Move more, sleep more (and better)
Over 55's with sleep problems will sleep better if they start running or jogging, according to the results of an experiment published by neurologists at Northwestern University, US, in Sleep Medicine. The researchers suggest that exercise not only increases the amount of sleep, but also improves the quality.
People who get a lot of intensive exercise sleep more than people with a sedentary lifestyle. Exercise is an excellent remedy for sleep problems, according to meta-studies. [Sports Med. 1996 Apr;21(4):277-91.] For ninety percent of humanity, more and better sleep means more testosterone, a stronger immune system, improved stamina, quicker reactions, longer lifespan, less fat and more muscle.
As the population ages, scientists are showing increasing interest in the relationship between exercise and sleep. Aging is accompanied by sleep problems [Sleep. 1995 Jul;18(6):425-32.], so demand for ways and means of improving sleep is growing. Pharmaceuticals are not an option.
The Americans recruited 17 men and women over the age of 55 who slept less than 6.5 hours a day. Their average age was 62. All participants were given information on how they could improve their sleep by making behavioural changes. Think of advice along the lines of: don't drink espresso just before going to bed.
One half of the group were taken to visit museums or given cookery lessons: this was the control group. The other half, the experimental group, went jogging or speed walking three times a week. The subjects gradually increased the length of their workouts, so that in the end the sessions lasted 30-40 minutes and the participants exercised at 75 percent of their maximal heart rate. At that intensity the subjects were just able (or not quite able) to have a conversation with each other. The experiment lasted 16 weeks.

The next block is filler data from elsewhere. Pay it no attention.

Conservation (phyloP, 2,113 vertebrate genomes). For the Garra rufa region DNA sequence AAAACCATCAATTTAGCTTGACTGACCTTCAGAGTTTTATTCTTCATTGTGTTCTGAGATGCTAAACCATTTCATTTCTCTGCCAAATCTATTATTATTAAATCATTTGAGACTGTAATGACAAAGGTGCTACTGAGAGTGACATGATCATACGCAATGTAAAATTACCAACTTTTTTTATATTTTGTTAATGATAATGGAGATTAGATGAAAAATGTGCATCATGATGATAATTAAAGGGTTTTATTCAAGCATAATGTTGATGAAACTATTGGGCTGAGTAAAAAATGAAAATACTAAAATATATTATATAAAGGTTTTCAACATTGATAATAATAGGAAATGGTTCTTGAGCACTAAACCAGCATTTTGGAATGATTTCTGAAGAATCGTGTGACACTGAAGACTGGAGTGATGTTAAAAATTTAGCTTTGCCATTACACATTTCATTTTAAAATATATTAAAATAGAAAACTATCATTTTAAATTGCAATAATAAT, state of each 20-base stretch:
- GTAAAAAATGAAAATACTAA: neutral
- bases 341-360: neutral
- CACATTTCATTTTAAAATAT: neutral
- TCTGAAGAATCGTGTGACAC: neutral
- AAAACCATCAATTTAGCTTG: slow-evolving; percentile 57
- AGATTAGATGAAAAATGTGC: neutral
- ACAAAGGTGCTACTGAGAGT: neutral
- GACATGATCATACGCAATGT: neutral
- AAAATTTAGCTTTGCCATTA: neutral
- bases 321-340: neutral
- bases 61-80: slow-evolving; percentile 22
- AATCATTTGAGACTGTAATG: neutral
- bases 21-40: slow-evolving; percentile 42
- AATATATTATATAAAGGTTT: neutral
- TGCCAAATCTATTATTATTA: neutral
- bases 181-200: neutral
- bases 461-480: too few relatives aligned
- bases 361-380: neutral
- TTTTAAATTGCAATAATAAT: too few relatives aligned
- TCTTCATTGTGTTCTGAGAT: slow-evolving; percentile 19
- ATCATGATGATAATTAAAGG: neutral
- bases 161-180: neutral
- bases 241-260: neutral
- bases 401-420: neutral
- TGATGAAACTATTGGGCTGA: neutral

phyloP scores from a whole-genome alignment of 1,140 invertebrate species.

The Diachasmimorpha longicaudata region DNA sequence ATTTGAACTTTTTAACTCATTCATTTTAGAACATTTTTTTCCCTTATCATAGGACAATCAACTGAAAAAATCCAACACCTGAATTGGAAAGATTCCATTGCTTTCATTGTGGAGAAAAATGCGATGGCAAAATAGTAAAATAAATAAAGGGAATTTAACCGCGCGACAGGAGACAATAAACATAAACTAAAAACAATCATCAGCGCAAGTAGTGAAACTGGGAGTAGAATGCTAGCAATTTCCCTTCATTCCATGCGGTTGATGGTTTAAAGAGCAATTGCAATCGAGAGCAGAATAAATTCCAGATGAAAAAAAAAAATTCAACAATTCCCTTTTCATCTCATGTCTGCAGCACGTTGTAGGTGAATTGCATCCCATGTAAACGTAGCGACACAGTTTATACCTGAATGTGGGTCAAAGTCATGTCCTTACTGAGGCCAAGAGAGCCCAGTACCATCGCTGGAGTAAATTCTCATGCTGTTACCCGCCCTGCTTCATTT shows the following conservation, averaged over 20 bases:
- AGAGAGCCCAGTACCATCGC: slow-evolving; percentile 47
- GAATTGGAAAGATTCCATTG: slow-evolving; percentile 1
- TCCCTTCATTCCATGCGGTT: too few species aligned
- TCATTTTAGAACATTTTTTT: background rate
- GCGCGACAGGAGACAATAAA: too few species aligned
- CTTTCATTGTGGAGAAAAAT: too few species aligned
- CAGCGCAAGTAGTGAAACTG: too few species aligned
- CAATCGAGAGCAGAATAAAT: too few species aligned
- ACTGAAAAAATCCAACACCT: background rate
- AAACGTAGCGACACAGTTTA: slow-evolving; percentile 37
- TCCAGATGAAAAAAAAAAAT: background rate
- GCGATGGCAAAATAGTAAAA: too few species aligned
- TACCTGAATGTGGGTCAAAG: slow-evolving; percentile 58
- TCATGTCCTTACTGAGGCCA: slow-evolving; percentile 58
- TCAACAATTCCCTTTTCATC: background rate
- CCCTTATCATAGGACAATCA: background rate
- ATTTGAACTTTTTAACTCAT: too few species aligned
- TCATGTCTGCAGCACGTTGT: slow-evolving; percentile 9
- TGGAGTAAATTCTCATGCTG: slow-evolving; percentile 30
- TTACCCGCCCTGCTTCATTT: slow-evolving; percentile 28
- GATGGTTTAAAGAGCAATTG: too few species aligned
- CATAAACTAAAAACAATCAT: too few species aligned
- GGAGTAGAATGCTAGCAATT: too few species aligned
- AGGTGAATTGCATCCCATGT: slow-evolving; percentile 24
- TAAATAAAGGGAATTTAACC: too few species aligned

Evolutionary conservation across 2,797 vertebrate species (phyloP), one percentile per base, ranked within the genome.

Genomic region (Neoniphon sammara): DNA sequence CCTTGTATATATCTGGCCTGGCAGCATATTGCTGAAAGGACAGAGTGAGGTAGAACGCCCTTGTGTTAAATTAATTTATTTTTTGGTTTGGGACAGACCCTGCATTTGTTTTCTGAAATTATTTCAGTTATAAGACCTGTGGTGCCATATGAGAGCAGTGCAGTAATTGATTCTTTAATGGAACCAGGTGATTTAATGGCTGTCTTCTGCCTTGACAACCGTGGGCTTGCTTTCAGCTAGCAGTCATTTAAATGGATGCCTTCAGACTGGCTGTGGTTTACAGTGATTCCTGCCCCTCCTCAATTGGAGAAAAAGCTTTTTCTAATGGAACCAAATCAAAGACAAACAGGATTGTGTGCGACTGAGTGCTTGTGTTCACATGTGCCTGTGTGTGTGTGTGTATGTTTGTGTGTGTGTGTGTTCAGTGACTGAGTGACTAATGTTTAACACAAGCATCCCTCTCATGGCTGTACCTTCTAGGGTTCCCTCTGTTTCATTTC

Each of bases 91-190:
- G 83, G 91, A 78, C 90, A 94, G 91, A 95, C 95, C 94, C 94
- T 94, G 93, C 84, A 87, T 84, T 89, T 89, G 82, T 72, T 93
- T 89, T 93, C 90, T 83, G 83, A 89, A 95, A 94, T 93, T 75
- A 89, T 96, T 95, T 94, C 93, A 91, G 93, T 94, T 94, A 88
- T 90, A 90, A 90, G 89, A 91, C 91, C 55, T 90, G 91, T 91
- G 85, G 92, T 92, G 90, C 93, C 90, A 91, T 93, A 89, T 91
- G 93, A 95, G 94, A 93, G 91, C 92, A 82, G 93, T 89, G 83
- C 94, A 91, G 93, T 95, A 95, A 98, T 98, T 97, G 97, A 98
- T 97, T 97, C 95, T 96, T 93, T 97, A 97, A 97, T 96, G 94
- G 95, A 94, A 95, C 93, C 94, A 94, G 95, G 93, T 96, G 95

The participants in the experimental group said that by the end of the experiment they were sleeping an average of 85 minutes a day longer.
The researchers gave the subjects questionnaires to fill in before and after the 16 weeks. The PSQI questionnaire provided the researchers with information on the quality of sleep; the CESD list measured the extent of depression and the ESS list sleepiness during the day. The figures below show that the subjects started to sleep better, felt less depressed and were less tired during the day.
The subjects did not train very intensively; at the end of the 16 weeks their maximal oxygen uptake had not increased. Makes you wonder what would have happened if the subjects had done more intensive workouts.
Sleep Med. 2010 Oct;11(9):934-40.
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